Although North Park’s “Busy Corner” lies a block north, the intersection of North Park Way and 30th Street is a popular crossing for pedestrians in the neighborhood. In the heart of North Park, this intersection hosts Waypoint Public, Pigment, the North Park Parking Garage, and North Park Family Dentistry with many more businesses and residences nearby. It is also an intersection that needs improvement to increase safety and convenience for residents and visitors to North Park.
Today my neighbor recounted being hit by a car driver at this intersection last week while she was pushing a stroller and walking with her seven-year-old. The driver did not yield when making a left turn and did not use a blinker to indicate the left turn. She plowed into the group of three in broad daylight. If you walk this intersection you may have had close calls with drivers as I have on a number of occasions. We need to do much more to make our neighborhoods safer – motor vehicle crashes are the top cause of death for American children and adolescents ages 1 to 19.
For this specific intersection here are a number of improvements we can make. (The following could be applied to many areas across the city as well and hopefully some, like LPI, become the default treatment rather than reactive to areas with injuries.)
- Sync pedestrian signals. Currently the east-west and north-south crossing signals do not sync – if you push the button on the east side only that side will give a “Walk” signal on green. These indicators should be synced for both sides of the street.
- Automate pedestrian signals with minimum crossing times. In addition to pushing the pedestrian walk request (aka “beg buttons”) the pedestrian walk symbol should automatically be triggered and illuminated for the minimum crossing time when a vehicle triggers a light change.
- Add a Leading Pedestrian Interval (LPI) in addition to automatic minimum crossing time signal. An LPI gives pedestrians a 3-7 second head start when crossing an intersection. NACTO notes that LPIs “have been shown to reduce pedestrian-vehicle collisions as much as 60% at treated intersections”. You may have seen LPIs in action at 6th Avenue and Laurel Street or other locations.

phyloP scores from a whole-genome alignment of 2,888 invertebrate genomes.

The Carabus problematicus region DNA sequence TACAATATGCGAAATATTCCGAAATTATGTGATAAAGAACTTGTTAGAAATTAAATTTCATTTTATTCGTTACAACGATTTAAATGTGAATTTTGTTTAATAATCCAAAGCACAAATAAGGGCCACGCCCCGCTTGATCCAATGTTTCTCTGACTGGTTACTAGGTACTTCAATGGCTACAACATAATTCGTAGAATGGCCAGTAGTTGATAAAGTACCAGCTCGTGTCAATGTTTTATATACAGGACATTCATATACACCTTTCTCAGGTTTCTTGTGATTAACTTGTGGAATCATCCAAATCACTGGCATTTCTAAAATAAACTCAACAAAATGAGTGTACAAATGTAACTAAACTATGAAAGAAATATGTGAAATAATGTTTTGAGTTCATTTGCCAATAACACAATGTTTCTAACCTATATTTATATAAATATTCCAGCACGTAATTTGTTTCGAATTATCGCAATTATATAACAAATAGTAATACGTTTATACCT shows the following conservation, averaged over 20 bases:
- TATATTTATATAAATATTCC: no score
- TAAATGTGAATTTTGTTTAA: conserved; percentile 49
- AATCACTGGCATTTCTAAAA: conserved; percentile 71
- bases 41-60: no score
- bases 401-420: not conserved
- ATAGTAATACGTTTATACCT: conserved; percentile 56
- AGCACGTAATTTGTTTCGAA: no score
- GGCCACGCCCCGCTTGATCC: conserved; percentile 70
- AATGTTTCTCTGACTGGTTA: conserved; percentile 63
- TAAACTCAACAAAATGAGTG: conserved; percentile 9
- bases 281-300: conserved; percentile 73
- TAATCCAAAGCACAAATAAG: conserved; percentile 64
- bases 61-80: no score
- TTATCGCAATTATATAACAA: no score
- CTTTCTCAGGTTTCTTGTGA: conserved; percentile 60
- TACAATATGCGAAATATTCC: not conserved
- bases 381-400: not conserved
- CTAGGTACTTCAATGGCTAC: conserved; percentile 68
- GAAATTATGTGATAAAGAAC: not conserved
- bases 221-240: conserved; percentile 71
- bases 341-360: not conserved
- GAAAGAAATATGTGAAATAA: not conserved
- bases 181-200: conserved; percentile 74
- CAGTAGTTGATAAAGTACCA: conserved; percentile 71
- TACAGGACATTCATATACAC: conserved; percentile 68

- Add “Yield to Pedestrian on Turns” signs. A simple reminder to look around when driving and be aware.
- Add curb bulbouts to the intersection corners to reduce the road width (and consequently road speeds). The image below is the current intersection with red added for potential curb bumpouts to reduce the road width and in which plants and trees could be added or benches to sit. The bulbouts would also reduce the roll-through turns that are common enough to be known as “California Stops”. The yellow portions are for potential additional parking spaces to accompany the bulbouts. (I don’t favor more auto parking in the area as there are better uses for our limited public land but seems to be a way to help get safety improvements done since many like a free lunch.)
6. Add red light cameras to penalize bad actors (after remaking them legal in San Diego). In 2013 San Diego got rid of red light cameras that were used to penalize those breaking laws at intersections. Cameras are cheap and effective ways to enforce laws like speeding, running red lights, etc. and would be ideal for areas like this intersection where common law-breaking by drivers has more severe repercussions due to the high number of humans nearby.
7. Lower speed limit to 20 MPH. Lower speeds help to avoid collisions and reduce the harm when collisions occur. This article has a great interactive chart showing the relative fatality risk at various speeds.
If you’re interested in helping make this intersection better in the ways noted above (or your own) you can help by contacting our City Councilmember, Chris Ward at firstname.lastname@example.org and the Council Office Rep for North Park, Tyler Renner – email@example.com.
Taking a moment to send a message as simple as “Please make the intersection at 30th and North Park Way safer. Our family walks there often. Thank you.” are great and really help to make improvements on the ground reality.
[Related note: Thank you to all that voiced support for a new crosswalk at Jefferson Elementary – located 3 blocks directly west of the intersection highlighted in this post. Mr. Renner informed me this is scheduled to be installed in 2019 as part of the new Mini-Park in North Park behind the Observatory.]
For context here are a few photos of the intersection I took today, 1/5/2019.